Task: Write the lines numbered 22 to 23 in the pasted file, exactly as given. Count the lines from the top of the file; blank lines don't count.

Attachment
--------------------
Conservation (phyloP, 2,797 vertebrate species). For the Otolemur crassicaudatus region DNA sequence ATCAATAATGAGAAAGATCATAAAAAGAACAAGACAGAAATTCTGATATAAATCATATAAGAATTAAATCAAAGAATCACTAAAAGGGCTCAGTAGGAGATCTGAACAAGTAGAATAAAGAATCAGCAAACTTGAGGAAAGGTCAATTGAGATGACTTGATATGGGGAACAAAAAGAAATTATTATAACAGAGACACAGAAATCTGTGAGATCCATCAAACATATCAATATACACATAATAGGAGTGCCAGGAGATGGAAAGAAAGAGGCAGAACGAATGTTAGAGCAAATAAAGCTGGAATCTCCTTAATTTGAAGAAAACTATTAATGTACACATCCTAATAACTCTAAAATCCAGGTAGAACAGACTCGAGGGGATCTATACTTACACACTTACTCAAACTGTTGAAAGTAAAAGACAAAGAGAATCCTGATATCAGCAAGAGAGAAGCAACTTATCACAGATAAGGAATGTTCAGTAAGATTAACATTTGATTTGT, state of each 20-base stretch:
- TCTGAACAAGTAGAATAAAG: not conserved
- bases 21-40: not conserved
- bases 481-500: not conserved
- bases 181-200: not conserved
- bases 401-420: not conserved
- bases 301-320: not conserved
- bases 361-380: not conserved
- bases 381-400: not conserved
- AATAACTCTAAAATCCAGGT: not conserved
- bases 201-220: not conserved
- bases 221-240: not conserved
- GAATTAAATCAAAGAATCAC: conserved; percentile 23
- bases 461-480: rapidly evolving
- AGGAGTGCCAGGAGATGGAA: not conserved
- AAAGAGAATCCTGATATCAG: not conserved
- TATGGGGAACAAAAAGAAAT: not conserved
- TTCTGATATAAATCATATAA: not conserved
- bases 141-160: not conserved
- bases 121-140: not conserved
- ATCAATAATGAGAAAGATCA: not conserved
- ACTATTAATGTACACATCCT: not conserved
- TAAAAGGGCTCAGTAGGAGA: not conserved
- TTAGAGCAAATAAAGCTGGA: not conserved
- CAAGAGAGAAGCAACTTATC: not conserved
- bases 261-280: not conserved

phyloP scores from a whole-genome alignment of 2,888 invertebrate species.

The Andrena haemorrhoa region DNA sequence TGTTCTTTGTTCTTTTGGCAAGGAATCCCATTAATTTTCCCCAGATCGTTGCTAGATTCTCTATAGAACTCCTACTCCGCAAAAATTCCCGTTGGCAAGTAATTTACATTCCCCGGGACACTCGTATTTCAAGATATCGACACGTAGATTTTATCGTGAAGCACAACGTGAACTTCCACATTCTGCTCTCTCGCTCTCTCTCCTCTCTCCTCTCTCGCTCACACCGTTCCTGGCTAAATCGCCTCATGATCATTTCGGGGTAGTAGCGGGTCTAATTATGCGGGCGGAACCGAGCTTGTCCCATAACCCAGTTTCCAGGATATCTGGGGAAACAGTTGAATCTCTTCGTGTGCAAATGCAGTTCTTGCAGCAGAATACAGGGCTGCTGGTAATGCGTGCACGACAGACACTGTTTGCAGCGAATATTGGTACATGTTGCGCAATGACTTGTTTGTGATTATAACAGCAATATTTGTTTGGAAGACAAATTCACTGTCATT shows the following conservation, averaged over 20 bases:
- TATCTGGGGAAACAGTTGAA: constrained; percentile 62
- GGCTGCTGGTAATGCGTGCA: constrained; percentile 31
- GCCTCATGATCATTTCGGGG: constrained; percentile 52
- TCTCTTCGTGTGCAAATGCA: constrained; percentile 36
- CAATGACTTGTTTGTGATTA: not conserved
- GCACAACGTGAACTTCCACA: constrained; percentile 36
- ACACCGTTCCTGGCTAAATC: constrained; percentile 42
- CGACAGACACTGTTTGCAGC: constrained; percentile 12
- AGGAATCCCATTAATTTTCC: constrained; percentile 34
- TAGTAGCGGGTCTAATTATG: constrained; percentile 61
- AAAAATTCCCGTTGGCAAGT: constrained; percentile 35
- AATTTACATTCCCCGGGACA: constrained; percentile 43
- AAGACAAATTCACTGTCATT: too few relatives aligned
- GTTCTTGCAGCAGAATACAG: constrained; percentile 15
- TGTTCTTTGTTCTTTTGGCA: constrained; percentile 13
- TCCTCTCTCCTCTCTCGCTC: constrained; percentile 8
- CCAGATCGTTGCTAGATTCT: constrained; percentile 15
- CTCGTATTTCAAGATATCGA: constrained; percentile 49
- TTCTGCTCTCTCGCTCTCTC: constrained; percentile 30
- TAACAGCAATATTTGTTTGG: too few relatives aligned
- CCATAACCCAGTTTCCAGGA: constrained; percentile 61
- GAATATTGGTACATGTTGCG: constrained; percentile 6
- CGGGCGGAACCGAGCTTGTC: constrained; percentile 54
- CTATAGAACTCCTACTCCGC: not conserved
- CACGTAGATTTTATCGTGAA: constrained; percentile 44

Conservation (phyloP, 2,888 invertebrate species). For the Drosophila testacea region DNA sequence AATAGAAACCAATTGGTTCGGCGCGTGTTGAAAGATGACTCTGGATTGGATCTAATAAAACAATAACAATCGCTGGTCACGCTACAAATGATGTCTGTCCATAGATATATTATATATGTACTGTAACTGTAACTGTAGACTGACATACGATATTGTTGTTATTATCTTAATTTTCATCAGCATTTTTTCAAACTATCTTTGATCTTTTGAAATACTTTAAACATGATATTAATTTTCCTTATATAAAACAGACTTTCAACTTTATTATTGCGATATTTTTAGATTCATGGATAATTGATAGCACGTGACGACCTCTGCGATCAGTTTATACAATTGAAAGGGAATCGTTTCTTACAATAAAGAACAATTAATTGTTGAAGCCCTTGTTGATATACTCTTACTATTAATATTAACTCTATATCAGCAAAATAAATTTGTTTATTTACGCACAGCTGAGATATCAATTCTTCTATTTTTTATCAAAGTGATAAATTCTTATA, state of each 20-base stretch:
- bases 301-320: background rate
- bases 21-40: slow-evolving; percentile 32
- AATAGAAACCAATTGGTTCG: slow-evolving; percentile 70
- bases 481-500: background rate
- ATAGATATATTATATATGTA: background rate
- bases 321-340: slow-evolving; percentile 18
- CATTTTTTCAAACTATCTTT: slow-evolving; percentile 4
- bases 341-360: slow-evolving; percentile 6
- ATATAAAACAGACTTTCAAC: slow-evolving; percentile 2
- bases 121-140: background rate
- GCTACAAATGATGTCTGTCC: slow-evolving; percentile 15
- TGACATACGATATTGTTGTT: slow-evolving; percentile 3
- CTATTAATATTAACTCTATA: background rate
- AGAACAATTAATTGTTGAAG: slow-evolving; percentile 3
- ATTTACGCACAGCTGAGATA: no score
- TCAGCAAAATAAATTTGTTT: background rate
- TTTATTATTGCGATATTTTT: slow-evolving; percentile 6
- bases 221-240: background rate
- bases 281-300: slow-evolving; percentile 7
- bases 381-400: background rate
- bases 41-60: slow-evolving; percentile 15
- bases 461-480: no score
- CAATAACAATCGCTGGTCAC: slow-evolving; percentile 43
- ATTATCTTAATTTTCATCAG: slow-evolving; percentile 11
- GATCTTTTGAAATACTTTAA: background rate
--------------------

- ACTATTAATGTACACATCCT: not conserved
- TAAAAGGGCTCAGTAGGAGA: not conserved